Recently, in Business Ethics class, we watched a video on the rise and fall of Barton Watson, founder of CyberNET Engineering. I found a lot of interesting points in the film that dealt with leadership, or lack there of. Now Barton became very rich very quickly. He resold Compaq computers and helped with installation for customers. Although his intentions seemed good on the outside, what was actually going on inside the company was very troubling. Barton began taking loans based off of forged financial statements, which lead to obtaining luxury cars, houses, etc. This lead to FBI investigations, and the eventual arrest of Watson. The actual story itself is not what I want to get across. My point is that there was a flawed sense of leadership that lead to this outcome.
Barton, from the start, could care less about his employees and how they would be affected by his actions. He completely ostracized his followers. Many employees complained about him hiding information from them, and not giving them the time of day to talk with him. The only opinion he valued was his own, and if you disagreed, you were sent packing. Also, some employees had their suspicions and doubts, but the ones that were doing ok at the company seemed to let their doubts slide. No one took initiative, because at the end of the day, they had a job that provided them profit. I think also they were scared to approach Barton about his tactics. This is another good example of a case where when things are going ok, ethics don’t always come first.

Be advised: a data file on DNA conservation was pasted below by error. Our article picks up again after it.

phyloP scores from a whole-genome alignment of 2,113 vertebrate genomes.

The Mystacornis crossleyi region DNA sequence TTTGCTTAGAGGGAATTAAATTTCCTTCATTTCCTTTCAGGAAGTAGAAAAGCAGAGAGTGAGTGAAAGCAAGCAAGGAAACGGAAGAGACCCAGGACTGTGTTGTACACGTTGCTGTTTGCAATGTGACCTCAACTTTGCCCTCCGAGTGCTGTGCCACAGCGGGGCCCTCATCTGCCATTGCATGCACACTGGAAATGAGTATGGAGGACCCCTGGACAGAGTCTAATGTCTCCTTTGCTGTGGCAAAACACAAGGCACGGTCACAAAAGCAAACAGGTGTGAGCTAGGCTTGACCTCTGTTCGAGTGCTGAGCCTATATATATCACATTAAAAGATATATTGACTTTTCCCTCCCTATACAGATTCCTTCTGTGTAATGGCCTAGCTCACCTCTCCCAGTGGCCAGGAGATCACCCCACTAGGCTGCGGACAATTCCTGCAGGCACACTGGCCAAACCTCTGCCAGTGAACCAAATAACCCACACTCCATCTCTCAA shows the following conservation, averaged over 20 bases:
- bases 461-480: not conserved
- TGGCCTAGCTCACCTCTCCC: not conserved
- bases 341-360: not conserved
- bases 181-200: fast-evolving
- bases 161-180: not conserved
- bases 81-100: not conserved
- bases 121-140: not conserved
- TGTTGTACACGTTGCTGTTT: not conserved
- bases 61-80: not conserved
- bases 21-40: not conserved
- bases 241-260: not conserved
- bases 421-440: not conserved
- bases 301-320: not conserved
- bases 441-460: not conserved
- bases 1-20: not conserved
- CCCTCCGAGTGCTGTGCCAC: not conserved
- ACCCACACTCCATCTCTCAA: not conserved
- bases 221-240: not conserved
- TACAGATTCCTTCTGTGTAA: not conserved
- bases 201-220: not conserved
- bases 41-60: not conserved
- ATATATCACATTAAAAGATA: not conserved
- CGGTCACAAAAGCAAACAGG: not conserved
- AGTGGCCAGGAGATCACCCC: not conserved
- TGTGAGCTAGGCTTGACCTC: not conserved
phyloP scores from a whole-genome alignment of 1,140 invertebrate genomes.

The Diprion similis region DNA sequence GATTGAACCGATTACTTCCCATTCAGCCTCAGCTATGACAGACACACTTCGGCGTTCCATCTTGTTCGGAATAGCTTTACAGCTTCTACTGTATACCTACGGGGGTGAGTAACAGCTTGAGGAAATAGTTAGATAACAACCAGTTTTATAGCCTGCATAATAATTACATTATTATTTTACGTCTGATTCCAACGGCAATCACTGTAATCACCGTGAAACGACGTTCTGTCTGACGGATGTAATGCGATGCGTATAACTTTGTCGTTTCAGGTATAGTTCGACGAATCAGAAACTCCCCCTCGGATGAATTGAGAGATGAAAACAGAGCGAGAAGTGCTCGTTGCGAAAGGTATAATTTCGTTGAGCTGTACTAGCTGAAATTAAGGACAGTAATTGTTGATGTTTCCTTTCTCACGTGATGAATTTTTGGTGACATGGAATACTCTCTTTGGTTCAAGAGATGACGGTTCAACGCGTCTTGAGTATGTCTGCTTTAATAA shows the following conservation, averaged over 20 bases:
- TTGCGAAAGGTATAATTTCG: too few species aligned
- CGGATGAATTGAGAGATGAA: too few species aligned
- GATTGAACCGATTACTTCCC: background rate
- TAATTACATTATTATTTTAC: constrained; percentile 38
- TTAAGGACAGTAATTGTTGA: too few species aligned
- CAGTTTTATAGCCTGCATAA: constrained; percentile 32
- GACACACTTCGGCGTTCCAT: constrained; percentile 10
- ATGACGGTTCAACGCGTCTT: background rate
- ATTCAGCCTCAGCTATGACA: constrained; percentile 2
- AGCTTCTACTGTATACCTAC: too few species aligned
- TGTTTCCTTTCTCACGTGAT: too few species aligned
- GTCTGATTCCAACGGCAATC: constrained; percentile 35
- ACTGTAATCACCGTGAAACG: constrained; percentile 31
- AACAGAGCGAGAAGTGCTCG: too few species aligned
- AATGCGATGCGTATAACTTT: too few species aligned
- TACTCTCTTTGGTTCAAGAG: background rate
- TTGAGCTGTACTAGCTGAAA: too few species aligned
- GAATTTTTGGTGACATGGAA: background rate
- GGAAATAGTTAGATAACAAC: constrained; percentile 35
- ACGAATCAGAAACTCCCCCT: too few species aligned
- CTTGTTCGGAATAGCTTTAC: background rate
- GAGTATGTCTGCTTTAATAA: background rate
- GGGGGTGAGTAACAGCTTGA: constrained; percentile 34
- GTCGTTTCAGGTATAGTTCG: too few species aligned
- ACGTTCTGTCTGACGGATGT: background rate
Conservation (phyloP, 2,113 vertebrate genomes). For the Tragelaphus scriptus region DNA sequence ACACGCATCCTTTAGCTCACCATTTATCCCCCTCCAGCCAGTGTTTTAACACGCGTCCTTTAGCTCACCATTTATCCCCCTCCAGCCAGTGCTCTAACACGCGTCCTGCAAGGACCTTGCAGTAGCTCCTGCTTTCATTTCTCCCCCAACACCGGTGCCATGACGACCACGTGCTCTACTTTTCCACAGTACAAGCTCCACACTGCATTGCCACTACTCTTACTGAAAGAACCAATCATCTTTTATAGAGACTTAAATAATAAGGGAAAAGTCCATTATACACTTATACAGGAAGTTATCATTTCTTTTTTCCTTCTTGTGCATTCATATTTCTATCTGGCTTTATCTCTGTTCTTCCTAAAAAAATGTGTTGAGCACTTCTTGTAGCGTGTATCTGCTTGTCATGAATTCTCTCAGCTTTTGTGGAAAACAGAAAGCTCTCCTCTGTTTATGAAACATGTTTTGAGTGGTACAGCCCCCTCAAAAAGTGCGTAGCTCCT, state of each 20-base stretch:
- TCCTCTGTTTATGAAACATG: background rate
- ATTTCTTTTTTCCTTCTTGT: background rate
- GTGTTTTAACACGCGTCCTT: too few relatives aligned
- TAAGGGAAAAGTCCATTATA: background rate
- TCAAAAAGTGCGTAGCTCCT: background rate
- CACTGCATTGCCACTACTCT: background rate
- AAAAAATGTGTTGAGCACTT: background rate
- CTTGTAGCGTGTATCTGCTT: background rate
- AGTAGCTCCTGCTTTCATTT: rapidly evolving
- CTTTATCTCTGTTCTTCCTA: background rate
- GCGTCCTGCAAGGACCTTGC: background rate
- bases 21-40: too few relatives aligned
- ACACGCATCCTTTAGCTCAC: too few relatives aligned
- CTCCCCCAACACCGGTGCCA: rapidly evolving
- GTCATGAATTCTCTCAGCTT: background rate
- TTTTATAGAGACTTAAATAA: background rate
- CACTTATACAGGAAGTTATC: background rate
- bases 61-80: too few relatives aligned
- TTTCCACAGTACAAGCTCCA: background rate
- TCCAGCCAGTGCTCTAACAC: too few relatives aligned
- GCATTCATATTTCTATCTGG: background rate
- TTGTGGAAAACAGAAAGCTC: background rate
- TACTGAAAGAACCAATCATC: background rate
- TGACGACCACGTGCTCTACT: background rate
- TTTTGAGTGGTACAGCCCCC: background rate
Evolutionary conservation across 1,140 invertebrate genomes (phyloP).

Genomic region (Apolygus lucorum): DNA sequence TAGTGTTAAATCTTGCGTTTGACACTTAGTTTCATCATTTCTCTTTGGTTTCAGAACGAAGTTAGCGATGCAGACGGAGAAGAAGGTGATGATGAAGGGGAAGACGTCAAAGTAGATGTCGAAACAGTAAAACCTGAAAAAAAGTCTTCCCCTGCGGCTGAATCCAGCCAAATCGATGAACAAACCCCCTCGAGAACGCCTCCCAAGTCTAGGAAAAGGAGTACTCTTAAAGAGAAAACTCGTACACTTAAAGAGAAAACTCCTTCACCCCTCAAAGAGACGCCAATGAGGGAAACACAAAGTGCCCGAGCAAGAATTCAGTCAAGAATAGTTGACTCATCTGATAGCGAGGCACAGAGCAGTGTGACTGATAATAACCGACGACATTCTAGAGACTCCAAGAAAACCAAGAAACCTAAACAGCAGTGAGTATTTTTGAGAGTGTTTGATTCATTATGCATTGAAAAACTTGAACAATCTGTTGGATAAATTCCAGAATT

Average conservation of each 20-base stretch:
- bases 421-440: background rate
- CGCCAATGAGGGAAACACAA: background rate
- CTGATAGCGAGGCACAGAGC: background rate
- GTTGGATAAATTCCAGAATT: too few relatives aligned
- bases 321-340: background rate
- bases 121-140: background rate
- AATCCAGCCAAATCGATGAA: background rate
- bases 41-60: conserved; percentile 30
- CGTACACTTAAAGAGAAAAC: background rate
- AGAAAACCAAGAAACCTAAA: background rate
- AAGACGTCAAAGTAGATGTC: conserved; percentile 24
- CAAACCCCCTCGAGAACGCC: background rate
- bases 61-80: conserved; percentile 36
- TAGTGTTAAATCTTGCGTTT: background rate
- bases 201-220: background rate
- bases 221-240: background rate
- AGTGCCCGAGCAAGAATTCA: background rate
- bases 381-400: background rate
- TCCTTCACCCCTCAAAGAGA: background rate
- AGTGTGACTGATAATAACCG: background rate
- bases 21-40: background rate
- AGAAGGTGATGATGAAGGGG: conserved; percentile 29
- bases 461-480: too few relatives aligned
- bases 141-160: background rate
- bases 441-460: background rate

Barton’s main leadership flaw was that he didn’t care about his followers, and didn’t make them feel important. He did things on his own whether the employees agreed or not. With this attitude, eventually someone is going to blow the whistle of the operation, which was what happened. In the end, alienating your followers does not help out your case, but instead eventually crumbles your team and turns your followers against you.